Analysis of post merger of the two companies is very critical to enhance greater understanding on whether to accept the merger process or not. The paper uses discounted cash flow for the analysis. Combined financial records of the two companies reveal that the two companies recorded $11.66 billion in the annual sales when combining their financial records together in 1992. However, the sales recorded by the two companies for the six months ended on June 30, 1993 were $6.2 billion. Moreover, the two companies recorded the combined net income of $2.3 billion for the fiscal year 1992 and $756 million net income within six months in 1993.
Moreover, the combined total assets of the two companies valued 19.7 billion by June 30, 1993, while the long-term debts valued $1.58 billion, and the overall value of the shareholders' equity of the two companies were $1.18 billion. More importantly, the book value per common share for Merck was $6.12, while the book value per common share for Medco valued $4.33.
Discounted Cash flow for the Analysis
While there are several techniques to conduct the analysis of the company value, the discounted cash flow is widely regarded as the best method to conduct the merger analysis. The DCF is the most accurate method of determining the worth of the company and it is widely being used by professional as well as individual investors. The assumption of DCF projection is by estimating what the company will earn in the future and translates it to the present dollar amount. Essentially, the aim of merger is to increase the value of both Merck and Medco because it will increase the shareholder's values. Essentially both companies stand to gain the synergistic benefits that come out from the two company's cash flow, which is referred as "[PVAB = PVA + PVB + gain]":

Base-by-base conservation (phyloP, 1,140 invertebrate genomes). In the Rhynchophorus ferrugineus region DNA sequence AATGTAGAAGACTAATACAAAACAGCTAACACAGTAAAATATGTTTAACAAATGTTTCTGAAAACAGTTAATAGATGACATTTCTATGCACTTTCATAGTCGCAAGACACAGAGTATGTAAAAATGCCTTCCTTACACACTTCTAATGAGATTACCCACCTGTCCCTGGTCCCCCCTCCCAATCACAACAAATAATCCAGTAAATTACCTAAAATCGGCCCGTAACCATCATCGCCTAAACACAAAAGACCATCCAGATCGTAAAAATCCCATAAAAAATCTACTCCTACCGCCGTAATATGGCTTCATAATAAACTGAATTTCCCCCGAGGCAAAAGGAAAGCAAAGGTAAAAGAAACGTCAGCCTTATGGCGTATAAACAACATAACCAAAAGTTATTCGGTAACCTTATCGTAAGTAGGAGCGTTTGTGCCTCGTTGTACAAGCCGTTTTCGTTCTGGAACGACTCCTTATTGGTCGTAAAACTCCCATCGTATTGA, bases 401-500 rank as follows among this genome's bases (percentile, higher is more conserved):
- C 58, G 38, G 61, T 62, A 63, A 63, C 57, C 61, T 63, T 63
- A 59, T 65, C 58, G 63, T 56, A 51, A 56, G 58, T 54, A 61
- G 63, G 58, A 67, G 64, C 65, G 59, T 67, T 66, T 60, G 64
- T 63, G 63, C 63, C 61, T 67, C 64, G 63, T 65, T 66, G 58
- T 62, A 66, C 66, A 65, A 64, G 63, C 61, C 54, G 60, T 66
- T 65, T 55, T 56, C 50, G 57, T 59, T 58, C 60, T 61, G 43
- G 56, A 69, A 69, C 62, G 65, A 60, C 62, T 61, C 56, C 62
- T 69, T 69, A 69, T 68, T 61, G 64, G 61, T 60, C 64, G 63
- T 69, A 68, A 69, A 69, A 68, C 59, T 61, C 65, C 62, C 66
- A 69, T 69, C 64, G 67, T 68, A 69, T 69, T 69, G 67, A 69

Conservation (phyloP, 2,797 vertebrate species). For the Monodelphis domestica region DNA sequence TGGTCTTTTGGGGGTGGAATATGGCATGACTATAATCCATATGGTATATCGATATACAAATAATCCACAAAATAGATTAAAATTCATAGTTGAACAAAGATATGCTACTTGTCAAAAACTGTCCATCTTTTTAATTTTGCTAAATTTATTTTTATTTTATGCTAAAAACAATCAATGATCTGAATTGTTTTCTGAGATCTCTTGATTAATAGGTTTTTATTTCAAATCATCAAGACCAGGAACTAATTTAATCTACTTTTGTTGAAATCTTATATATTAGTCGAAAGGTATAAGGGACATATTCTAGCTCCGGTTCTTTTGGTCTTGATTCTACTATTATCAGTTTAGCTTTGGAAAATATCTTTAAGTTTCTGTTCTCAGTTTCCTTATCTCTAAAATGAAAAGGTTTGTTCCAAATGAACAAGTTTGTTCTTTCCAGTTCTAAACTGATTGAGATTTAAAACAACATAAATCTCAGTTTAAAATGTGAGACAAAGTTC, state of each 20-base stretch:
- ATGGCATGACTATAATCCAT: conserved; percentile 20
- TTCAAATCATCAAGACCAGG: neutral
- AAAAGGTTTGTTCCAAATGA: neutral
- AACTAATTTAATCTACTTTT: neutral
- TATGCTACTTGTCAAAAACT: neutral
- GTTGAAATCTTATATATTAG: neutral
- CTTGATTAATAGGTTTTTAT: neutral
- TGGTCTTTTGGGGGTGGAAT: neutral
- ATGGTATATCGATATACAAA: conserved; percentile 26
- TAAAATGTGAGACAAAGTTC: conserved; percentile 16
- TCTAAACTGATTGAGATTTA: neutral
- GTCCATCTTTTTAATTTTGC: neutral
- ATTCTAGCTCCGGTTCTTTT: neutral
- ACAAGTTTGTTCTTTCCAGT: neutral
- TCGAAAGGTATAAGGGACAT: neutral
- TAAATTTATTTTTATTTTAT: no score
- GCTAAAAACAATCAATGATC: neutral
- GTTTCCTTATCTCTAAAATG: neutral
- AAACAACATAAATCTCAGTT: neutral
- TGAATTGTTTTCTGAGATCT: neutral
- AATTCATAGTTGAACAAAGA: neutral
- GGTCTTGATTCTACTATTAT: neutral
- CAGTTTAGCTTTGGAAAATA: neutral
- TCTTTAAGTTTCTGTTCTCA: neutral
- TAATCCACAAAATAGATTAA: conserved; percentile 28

Where PV= the discounted cash flow of the merged firms. The assumption of this equation is that [6 = 2 + 3 + gain], and the gain is translated into tax advantages, economies of scale, market advantages, risk diversification and opportunity to enter the new industry.
Thus, the main idea of merger is to increase economic of scale by enhancing cost reduction which ultimately leads to increase in profit. (Arnold, 2002). Following this assumption, the paper starts the DCF from free cash flow.
The first step to determine the DCF is to estimate the free cash flow (FCF) of the two companies to evaluate the post-merger process. The paper starts with the revenue growth of the two companies.
Table 1: Merck Free Cash Flow
Historical Financial Record ($Million)
Projection Financial Record
Table 2: Medco Free Cash Flow
Historical Financial Record ($Million)
Projection Financial Record